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Local Bounty: Whole Grains

The New Year's resolution too good to break


Photos By: Caron Golden

Just as surely as night follows day and retailers hold 60 percent off sales the day after Christmas we mere mortals will begin creating lists of New Year’s resolutions that no doubt include items like working out regularly at the gym and eating healthy. And, within weeks, those resolutions will be relegated to so much paper or forgotten notes on our iPads.

But, I’m going to try to give you a little boost with at least the latter resolution with some suggestions of truly delicious grains that are easy to cook (and, yes, good for you—shhh). Each of these three also are inexpensive and quite versatile. Have them for breakfast as cereal, as a side dish with a protein like fish or meat, add them to soups and stews, create a salad, or fashion a one-dish meal. I found all of these grains at Sprouts and will give their prices in the bulk bins, but you can just as easily find them at Jimbo’s, Whole Foods, and many regular supermarkets. (So, no excuses!)

Wheat Berries

I first discovered wheat berries perhaps 15 years ago in the form of a salad served at a big Canadian tourism function up in Pasadena. They were unlike any grain I’d ever tasted—nutty and crunchy, with a deep, almost mysteriously forest-like flavor. I had to have them, but they were hard to find back then. Now, they’re a staple in my pantry at all of 99 cents a pound. Wheat berries are whole wheat kernels—from them comes flour. But this is wheat at its essence. My favorite way to prepare them is to boil them for an hour or so until they are just chewy. Drain and mix with a strong vinaigrette, chopped vegetables, and toasted nuts. For breakfast, drain, and add some milk, honey, cinnamon, and berries.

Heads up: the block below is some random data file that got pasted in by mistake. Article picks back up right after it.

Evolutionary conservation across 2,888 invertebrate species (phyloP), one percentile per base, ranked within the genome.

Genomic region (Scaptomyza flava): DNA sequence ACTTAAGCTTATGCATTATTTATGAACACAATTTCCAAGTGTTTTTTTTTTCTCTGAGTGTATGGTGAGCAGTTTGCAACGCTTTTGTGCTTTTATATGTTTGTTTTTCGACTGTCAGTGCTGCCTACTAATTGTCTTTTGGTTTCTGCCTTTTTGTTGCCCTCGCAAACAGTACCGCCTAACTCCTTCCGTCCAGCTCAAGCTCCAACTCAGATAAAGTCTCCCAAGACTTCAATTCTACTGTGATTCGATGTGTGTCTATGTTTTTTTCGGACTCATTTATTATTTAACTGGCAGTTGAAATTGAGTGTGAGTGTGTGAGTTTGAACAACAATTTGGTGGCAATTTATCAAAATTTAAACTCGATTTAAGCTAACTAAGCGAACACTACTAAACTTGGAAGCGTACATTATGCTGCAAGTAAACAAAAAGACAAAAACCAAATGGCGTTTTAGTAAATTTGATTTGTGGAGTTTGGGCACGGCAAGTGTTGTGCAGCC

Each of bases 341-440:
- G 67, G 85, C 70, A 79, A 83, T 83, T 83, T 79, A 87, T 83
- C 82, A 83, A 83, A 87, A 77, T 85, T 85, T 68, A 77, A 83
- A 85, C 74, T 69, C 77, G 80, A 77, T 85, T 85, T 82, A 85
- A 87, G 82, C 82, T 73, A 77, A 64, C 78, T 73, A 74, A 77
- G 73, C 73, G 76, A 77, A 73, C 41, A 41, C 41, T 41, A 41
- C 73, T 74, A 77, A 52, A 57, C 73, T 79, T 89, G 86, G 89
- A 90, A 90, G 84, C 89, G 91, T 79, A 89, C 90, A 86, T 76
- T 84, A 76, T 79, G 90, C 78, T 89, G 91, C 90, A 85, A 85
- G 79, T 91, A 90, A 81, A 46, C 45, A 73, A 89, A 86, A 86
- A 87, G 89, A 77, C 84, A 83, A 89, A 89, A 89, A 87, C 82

Millet

Get the bird seed image out of your head. These tiny yellow round seeds are a fantastic grain for humans to enjoy. The flavor is lighter than most grains and adapts easily to added flavors. Toast them briefly in a pan, then cook them as you would rice—using a one-to-two-ratio of grains to water. Bring to a boil, cover, and simmer about 20 minutes until the water is absorbed. I made millet last week, riffing on a recipe in Maria Speck’s Ancient Grains cookbook. I sautéed sliced green onions in a saucepan with olive oil, then added the millet and fragrant Aleppo pepper, letting them cook together for about three minutes. Next, I added the water and a little dash of sea salt. The dish accompanied a salmon fillet drizzled with homemade sriracha sauce. You can add herbs in the cooking process. You can add diced and sautéed vegetables. It’s all good—and cheap at $1.49 a pound.

Barley

Barley is actually a recent addition to my whole grains side dish repertoire. For years I just thought of it as the perfect winter soup ingredient. Who doesn’t love earthy mushroom barley soup? But beyond the thickness and chewiness it adds to soup, barley has a wonderfully nutty flavor that shines when featured on its own. Look for hulled barley, which no longer has the inedible outer hull but still has the bran and germ—as opposed to pearl barley, which has been steam processed to remove the bran. Make barley risotto or pilaf, use it as a stuffing for winter squash or bell peppers. Create a grain salad, with chicken or pork or fish mixed in. And, of course, add it to soups and stews. Pearl barley at Sprouts is 99 cents a pound. I bought organic hulled barley at Jimbo’s for $1.59 a pound.

About This Blog

Restaurant reviews, food trends, top cocktails, wine, beer and generally the best eats and drinks in San Diego, with reporting (read: eating) lead by food editor Troy Johnson. Looking for the Erins? Erin Chambers Smith and Erin Meanley? Find their most recent musings over at the Around Town blog. And yes, we know that one needs a new name. We're working on it. 

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